Featured Product
This Week in Quality Digest Live
Quality Insider Features
Gleb Tsipursky
Use this three-step process to prevent disasters in implementing decisions
Sangeet Paul Choudary
The healthcare industry will consolidate around a small number of platforms
Jason Chester
How we think about and use technology will determine ROI
Charles Tarrio
Turning synchrotron radiation into a useful tool
Tom Taormina
Clause 7 is an interesting montage of people, infrastructure, competence, documentation, and more

More Features

Quality Insider News
Laser scanning also used to help create safety covers for credit card readers
A complimentary webinar for novices to experts on May 27-28, 2020
MetLogix Mx200 DRO is fully featured and easy to use
Despite being far from campus because of the pandemic, some students are engineering a creative way to stay connected
Automatically controls the die match in form or thread rolling if the dies are not aligned
Scholarship helps ASQ division members, family, or friends with college expenses
What continual improvement, change, and innovation are, and how they apply to performance improvement
A versatile FOD solution and effective backup for standard scopes
Good quality is adding an average of 11 percent to organizations’ revenue growth

More News

Productivity Press

Quality Insider

Kata and Training Within Industry Sustain Change in Any Organization

Explained in the book The Seven Kata: Toyota Kata, TWI, and Lean Training

Published: Friday, June 29, 2012 - 10:14

Patrice Boutier and Conrad Soltero wrote The Seven Kata: Toyota Kata, TWI, and Lean Training, (Productivity Press, 2012), to show how Training Within Industry (TWI) modules and kata skills together make a great application plan for sustaining change in a corporation.

The Japanese term, kata, has been defined as “a way of doing something,” “a pattern, form, routine, or method,” and “a training drill.”

“A kata is a routine or method that is practiced and used time and again, whereby it becomes second nature,” explains Mike Rother, author of Toyota Kata (McGraw-Hill, 2009) in a Quality Digest interview. “The intention is to learn a desired habit, skill, and mindset.”

It’s not the tools used in lean applications but the skills and mindset developed through kata that enable people to improve and sustain changes, says Boutier in an interview video by CRC Press. “Many companies have a problem with sustaining TWI and lean and taking it to the next level. What we do in the book is show the reader how to apply the Toyota kata modules that Mike Rother has come up with and use them for cultural modification and that then leads to applying TWI modules and understanding how those seven kata work together to make sustainable change in a corporation. Understand that these skills, these kata, are really what lean is about.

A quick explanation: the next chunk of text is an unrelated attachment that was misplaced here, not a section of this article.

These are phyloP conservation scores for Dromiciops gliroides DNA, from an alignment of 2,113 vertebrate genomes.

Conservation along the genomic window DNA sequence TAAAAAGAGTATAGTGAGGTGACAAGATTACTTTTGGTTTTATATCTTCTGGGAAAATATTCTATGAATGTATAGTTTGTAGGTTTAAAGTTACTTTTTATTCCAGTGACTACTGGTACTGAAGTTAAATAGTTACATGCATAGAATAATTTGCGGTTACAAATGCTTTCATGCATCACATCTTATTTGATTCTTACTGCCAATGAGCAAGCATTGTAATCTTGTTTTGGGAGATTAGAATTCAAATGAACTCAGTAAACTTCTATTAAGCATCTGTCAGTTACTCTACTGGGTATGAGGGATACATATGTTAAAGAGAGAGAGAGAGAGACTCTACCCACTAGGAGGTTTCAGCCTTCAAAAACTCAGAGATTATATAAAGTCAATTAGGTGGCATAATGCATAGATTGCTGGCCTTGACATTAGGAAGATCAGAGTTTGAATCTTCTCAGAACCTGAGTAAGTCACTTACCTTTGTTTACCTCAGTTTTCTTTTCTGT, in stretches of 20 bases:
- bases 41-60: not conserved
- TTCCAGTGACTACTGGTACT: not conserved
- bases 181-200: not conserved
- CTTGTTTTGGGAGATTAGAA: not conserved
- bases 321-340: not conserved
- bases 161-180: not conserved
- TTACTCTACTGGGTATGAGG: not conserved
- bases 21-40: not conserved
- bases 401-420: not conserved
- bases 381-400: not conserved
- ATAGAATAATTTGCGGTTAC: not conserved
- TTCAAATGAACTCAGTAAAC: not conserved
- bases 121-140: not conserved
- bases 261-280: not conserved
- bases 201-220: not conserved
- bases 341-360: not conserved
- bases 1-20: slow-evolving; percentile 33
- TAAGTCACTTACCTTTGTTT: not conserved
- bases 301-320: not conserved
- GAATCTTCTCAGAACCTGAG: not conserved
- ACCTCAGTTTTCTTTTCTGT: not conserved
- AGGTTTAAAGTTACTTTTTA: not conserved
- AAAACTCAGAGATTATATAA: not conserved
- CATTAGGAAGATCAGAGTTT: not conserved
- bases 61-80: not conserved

“Combining kata with TWI really makes a change so that culture can begin to move forward,” adds Boutier. “It doesn’t happen right away. It takes practice.”


The Seven Kata:
• Describes the roles of teaching, coaching, and training for lean
• Explains gemba walks, genchi gembutsu, and plan-do-check-act (PDCA)
• Reveals the different kata inherent in the three major TWI courses and the TWI job safety course
• Explains the value stream analysis relationship to the kata and the kata’s relationship to TWI job instruction
• Demonstrates how to use kata to solve the problems identified in the value stream analysis while simultaneously conditioning employees’ adaptive thinking patterns
• Includes helpful guidelines for coaching a kata and for training job instruction
• The authors highlight mistakes they have experienced or witnessed so you can avoid the same pitfalls.


Weapons for the Economic Warrior
The Improvement Kata: Kaizen
The Nested Job Instruction Kata: Learn to Teach
The Coaching Kata: Teaching to Learn
The Problem-Solving Kata: Seek to Understand Kata
The Job Relations Kata: The Cultural Fortifier
Job Safety Kata: The Duplex Kata
The Job Methods Kata: Kipling’s Kata
Submit to the Kata

About Conrad Soltero and Patrice Boutier

Conrad Soltero and Patrice Boutier are field engineers and business solutions advisors with the Texas Manufacturing Assistance Center (TMAC), which works in partnership with the manufacturing community and the College of Engineering, University of Texas at El Paso to deliver training and hands-on technical assistance that improve efficiency, quality, and productivity.


About The Author

Productivity Press’s picture

Productivity Press

For more than 25 years, Productivity Press has developed the largest catalog available anywhere of publications and learning tools about lean methodology, continuous improvement, and operational excellence. It is currently the premier source of authoritative information on organizational transformation. Productivity Press is an imprint of CRC Press, a premier global publisher of science, technology, and medical resources. Its aim is to broaden thinking and advance understanding in the sciences, providing researchers, academics, professionals, and students with the tools they need to share ideas and realize their potential. CRC Press is a member of Taylor & Francis Group, an informa business.